There were some issues with the samples collected in both states. AAL did not receive an adequate sample size of some hops from some of the NY farms for analysis. Some of the VT samples molded while at the AAL. In NY, composite samples were prepared for blind sensory analysis activity. Laboratory analysis results for some of the NY samples were received and printed for the sensory analysis.
At the 2019 10th Annual UVM Hop Conference two sessions were held regarding hop quality and the need for consistent standards for harvest to fully develop hop aromas and flavor profiles. From this conference survey, 88% of growers stated that they would benefit from additional information regarding harvest timing, and growers stated that they would “much appreciate for UVM to explore sensory analysis/evaluation” for hop quality.
Despite lab difficulties in the 2018 growing season where samples molded before essential oil composition analysis, UVM was able to compile a report geared towards growers and industry professionals for the harvest timing experiment (attached).
During the 2019 growing season the experiment continued as planned for a second year and hop samples were collected during the proposed three harvest windows. These samples again included an “Early,” “Normal,” and “Late” harvest period for the hop yard at Borderview Farm in Alburgh, VT. Samples were collected and sent to Cornell Agritech in Geneva, NY to be processed for brew quality and essential oil profiles. University of Vermont data for this project is currently being analyzed and will be compiled for an additional report for the 2019 growing season that will be made widely available to growers and industry professionals to aid and assist future decision making on hop harvest.
One farm dropped out and Rockin Hops was added. Communication took place with each cooperator to inform/remind them of the procedure of identifying hop bines for the research project. The same harvesting sequence was used again this year. These samples again included an “Early,” “Normal,” and “Late” harvest period for each hop yard. Samples were collected and sent to Cornell Agritech in Geneva, NY to be processed for brew quality and essential oil profiles.
Results were received and reviewed to see what, if any, conclusions could be obtained. Extension Associate Kaylyn Kirkpatrick was consulted for assistance in analyze the findings of the test results. A sensory workshop was held once again this year at Emporium Farm Brewery. Brewers and hop producers attended the workshop. Those there first conducted a sensory test of the samples and then selected test results were shared.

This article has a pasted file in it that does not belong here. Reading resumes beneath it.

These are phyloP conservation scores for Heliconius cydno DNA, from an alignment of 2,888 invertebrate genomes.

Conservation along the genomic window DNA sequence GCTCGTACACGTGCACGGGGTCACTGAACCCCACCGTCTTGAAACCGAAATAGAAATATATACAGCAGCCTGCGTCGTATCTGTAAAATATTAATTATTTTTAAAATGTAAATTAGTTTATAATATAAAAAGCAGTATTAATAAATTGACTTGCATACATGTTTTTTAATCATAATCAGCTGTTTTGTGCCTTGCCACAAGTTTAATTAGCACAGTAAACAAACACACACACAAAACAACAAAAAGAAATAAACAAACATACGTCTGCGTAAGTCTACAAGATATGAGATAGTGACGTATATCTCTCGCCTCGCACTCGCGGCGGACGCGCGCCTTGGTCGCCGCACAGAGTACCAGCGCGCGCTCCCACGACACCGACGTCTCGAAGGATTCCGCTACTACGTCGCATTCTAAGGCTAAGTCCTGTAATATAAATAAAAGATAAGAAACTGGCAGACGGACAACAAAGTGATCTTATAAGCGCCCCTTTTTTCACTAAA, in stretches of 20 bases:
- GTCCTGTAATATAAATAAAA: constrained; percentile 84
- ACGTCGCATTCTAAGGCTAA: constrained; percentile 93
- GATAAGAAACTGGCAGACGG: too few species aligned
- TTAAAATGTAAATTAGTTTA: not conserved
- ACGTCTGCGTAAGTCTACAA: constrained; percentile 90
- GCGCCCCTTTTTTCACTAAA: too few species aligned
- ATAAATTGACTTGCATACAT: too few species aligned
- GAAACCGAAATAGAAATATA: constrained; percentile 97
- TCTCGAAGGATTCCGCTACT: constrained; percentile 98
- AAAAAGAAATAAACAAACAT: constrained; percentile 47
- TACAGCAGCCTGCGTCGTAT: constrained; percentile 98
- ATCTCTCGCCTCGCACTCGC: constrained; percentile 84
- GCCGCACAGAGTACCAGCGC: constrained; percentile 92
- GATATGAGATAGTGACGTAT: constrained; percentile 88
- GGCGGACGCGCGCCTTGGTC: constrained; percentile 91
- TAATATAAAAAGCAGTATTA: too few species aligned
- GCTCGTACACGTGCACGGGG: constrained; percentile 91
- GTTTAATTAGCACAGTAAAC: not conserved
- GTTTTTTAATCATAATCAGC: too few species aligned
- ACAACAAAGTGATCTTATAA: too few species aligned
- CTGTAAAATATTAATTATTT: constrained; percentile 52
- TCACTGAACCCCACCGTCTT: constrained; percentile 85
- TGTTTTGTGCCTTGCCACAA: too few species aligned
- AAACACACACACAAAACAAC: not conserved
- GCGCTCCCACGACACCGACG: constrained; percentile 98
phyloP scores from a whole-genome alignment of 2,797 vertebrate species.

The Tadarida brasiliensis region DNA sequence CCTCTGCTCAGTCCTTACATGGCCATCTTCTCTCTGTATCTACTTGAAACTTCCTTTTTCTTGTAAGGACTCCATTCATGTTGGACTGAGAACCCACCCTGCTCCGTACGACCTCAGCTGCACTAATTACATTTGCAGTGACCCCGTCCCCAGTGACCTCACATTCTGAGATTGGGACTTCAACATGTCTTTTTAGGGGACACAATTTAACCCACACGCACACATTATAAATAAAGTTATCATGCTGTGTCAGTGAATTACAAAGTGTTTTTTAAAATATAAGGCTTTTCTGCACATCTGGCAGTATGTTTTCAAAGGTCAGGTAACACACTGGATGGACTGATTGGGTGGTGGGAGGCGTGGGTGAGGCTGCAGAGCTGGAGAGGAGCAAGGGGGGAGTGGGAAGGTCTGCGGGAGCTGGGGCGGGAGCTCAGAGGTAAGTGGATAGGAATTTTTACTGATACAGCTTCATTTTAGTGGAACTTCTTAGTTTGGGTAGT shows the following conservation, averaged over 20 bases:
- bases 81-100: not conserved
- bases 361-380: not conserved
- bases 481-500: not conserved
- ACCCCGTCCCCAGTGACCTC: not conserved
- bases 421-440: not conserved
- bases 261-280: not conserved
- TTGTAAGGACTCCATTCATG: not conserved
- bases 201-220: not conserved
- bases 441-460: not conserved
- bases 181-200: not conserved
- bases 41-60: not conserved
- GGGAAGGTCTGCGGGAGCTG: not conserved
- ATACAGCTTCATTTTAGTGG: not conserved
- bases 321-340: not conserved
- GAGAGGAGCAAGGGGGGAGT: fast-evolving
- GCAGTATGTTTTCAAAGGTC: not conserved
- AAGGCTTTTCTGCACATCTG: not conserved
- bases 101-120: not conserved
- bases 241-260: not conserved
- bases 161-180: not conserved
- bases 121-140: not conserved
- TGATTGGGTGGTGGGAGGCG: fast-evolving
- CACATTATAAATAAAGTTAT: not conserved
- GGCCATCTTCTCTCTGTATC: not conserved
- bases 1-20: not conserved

Due to not having enough samples analyzed in 2018, we will wait for more sampling to share any quantitative results.
For the sensory portions of this experiment, UVM was able to conduct two workshops in 2020 for beers brewed with the hops from our harvest timing experiment. From this experiment, UVM Extension NWCS team was able to develop stronger relationships with local brewers and growers while providing educational opportunities to growers, service providers, and UVM student interns. This was done through our presentations at our 11th Annual Hops Conference and Sensory Evaluation Workshop held at Switchback Brewery.
The first involved a sensory evaluation workshop held at Switchback Brewery in Burlington, VT for to train industry professionals while evaluating beers brewed with the experiment hops. At this workshop UVM’s sensory practice leader Roy Desrochers trained individuals on sensory practice methods and introduced members of Switchback’s existing tasting panel to new terminology and methods for describing beer using industry standards while establishing baselines for comparisons of hop and beer characteristics. With this baseline information, we were able to taste the individual beers brewed with the harvest timing experiment hops and evaluate them using Profile Attribute Analysis (PAA) to generate qualitative and quantitative data. This information was later shared with individuals participating at the Switchback workshop and was followed by a discussion of overall liking of the individual beers. Results from this workshop made it clear that there were distinguishable characteristics that could be parsed out from the beers brewed with different harvest date hops, and overall liking decreased with the latest harvested hops.
Results from the tasting at Switchback were presented at UVM’s 11th Annual Hops Conference held in Burlington, VT on February 28th, 2020 by Ellen Dillenbeck and Stina Stickmueller followed by a second part sensory session conducted once again by Roy Desrochers to include and train attendees in sensory evaluation of beers brewed with the harvest timing experiment hops in an effort to elaborate on common industry methods for analysis to growers and service providers.